It’s no wonder children love to draw. Every combination of shapes must seem so new and wonderful to those with minds like fresh, innocent little canvases.
- ARTWORK BY JOE BIEL
But somewhere along the line, something changes. Life gets a lot more difficult. Questions harden into statements. Ethereal ideas give way to rigid facts. And children—many of them, anyway—stop drawing.
Perhaps that explains why drawing is sometimes viewed as rather childish, the incubatory stage leading to a bigger piece of fine art. Unfinished. Experimental. Immature. But this assertion has been challenged of late by a number of fine artists, seven of whom comprise a new show called “Drawn In,” currently hanging at Cal Poly’s University Art Gallery.
Visitors are immediately greeted by the large-scale piece Input/Output, by Los Angeles-based artist Joe Biel. It’s a wonderfully provocative image of televisions, the quirky old-fashioned kind, perched upon the stumps of felled trees—a telling metaphor I’ll let you interpret on your own. Expired technological detritus, such as the innards of a cassette tape, has been dragged around and left behind. A rat nibbles a piece of paper. A few wiry weeds survive the inhospitable ground.
Biel makes detailed pictures on intimidatingly large pieces of paper using the smallest mechanical pencil there is (.003). He says it can take him a year—sometimes several years—to finish a drawing. However, in the case of works like Frontier—a huge, highly detailed drawing with several overlapping possible narratives—a good half of that time is just planning. In our phone interview, he compared their careful forethought to outlining chapters in a novel.
Biel’s piece The News from Poems is inspired by a line from the poet William Carlos Williams (It is difficult/to get the news from poems/yet men die miserably/for lack/of what is found there). The work depicts a young man, ear pressed to a broken radio, holding a candle that is, inherent cliché acknowledged, lit from both ends.
“The quote suggested an image to me,” Biel explained.
To him, the piece, and likely much of his other work, speaks of the difficulty of wanting to create something delicate and a beautiful in brutal, obtuse, uncaring environment: “How do you deal with issues of beauty in such a crazy, fucked-up world?”
Then there’s the very kidlike work of Jay Stuckey. The UCLA professor’s drawings have, at first blush, a sort of cheery vulgarity to them, reminiscent of the work of so many anonymous doodlers in so many elementary school bathrooms. But the longer you look at his work, the more it provides a peek into a rich inner imaginative world, the kind of place where, let’s say, the garbage disposal might still be envisioned as a hungry monster under the sink.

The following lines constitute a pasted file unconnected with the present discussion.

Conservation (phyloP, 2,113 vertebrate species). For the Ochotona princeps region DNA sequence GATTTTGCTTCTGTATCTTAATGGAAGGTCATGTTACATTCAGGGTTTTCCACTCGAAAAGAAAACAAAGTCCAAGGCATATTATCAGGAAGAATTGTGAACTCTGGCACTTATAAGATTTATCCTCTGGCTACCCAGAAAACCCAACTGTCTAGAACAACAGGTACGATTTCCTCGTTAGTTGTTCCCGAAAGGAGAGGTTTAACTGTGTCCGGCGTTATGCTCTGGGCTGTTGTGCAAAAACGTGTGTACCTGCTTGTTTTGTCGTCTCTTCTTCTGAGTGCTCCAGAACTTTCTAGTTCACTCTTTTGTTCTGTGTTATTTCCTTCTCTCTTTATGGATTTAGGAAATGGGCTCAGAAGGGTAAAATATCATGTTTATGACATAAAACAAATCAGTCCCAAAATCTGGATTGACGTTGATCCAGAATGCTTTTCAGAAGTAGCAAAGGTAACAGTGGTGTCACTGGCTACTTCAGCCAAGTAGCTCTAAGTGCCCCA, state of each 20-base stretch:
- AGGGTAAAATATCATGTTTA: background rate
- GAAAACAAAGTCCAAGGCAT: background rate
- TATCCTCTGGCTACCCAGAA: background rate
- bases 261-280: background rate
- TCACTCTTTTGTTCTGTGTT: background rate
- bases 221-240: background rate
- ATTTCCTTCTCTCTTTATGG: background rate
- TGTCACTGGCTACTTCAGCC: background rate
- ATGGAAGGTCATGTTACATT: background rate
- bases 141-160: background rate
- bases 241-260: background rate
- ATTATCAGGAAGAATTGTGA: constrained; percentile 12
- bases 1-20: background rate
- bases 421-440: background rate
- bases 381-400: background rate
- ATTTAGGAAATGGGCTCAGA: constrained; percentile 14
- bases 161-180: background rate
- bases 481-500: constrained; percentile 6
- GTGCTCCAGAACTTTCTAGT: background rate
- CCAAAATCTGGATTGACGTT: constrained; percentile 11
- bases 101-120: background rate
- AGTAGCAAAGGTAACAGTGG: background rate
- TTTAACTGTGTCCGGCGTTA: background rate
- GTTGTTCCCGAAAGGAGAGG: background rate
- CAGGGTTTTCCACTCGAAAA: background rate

The contemporary interpretation of drawing, as these and other artists have come to see it, encompasses not only pen or graphite on paper but also things like collage and installation, both of which are represented in the “Drawn In” exhibit. Stuckey might create a piece by affixing his smaller crayon drawings to paper, alongside photos clipped from magazines and messy to-do lists. (“Sitar” and “home drugs” sit at the top of one, followed by more benign reminders like “email Richard.”)
Fellow Los Angeles artist Sarah Lowing’s simple pencil drawings on semi-translucent tracing paper are illuminated by light boxes that have been installed into one of the gallery’s moveable walls.
“My work is about blending inner and outer worlds,” writes Lowing, an environmental educator, in an artist’s statement. “… The subject of these drawings is what I see as the most significant and magical side of my relationships with people and landscapes of my life.”
Here, a girl feeds a rabbit; there, two human figures hold hands inside a cutaway of a deer’s digestive system.
Ben Britton’s lovely, semi-abstract drawings often bear titles conjuring some sort of personal apocalypse, like After dreaming of you dead and gone, the shock of your nearness is devastating and When it all burns down (better make it count). Britton’s sketches also seem to feature one pattern or idea giving way to another. His smaller black-and-white drawings surround a larger color work, Mew the final opening of the tidal season. The melancholy blacks and blues of what may be a huge wave are accented with green, orange, and peach, as if the light were hitting them. What might be a single keyhole of open air beyond can be seen through a black-green curl.
In a completely different stylistic vein is Alison Byrnes’ series “Scientific theories once widely believed, since proven wrong,” a collection of color drawings depicting charmingly outdated myths like black bile, alchemy, the planet Volcan, and phrenology.
The same goes for the work of Pittsburgh artist Natalie Settles, like Chimera (look at it up close!) and Ephraim Puusemp’s organic, symmetrical drawings.
And to anyone who still doesn’t think of drawing as an end in itself, consider the magnitude and detail of Biel’s current undertaking, a drawing he started in January 2010 and aims to complete in the winter of 2012. It’s 1,124 tiny television sets stacked in towers.
“Each black-and-white television has a different screen shot rendered in watercolor and gouache,” he wrote. “Images are drawn from a variety of sources: Hollywood films, art films, Network TV, documentaries, commercials as well as photographic and art historical references. The range is meant to suggest a broad, though certainly idiosyncratic view of contemporary culture seen from a variety of platforms (emotional, cultural, historical).”
It’s an ambitious project. From the detail shots he sent me, the work appears complete, but when I get a glimpse of the paper he intends to fill, it’s clear he has a long, long way to go.
Arts Editor Anna Weltner is drawn to art. Contact her at email@example.com.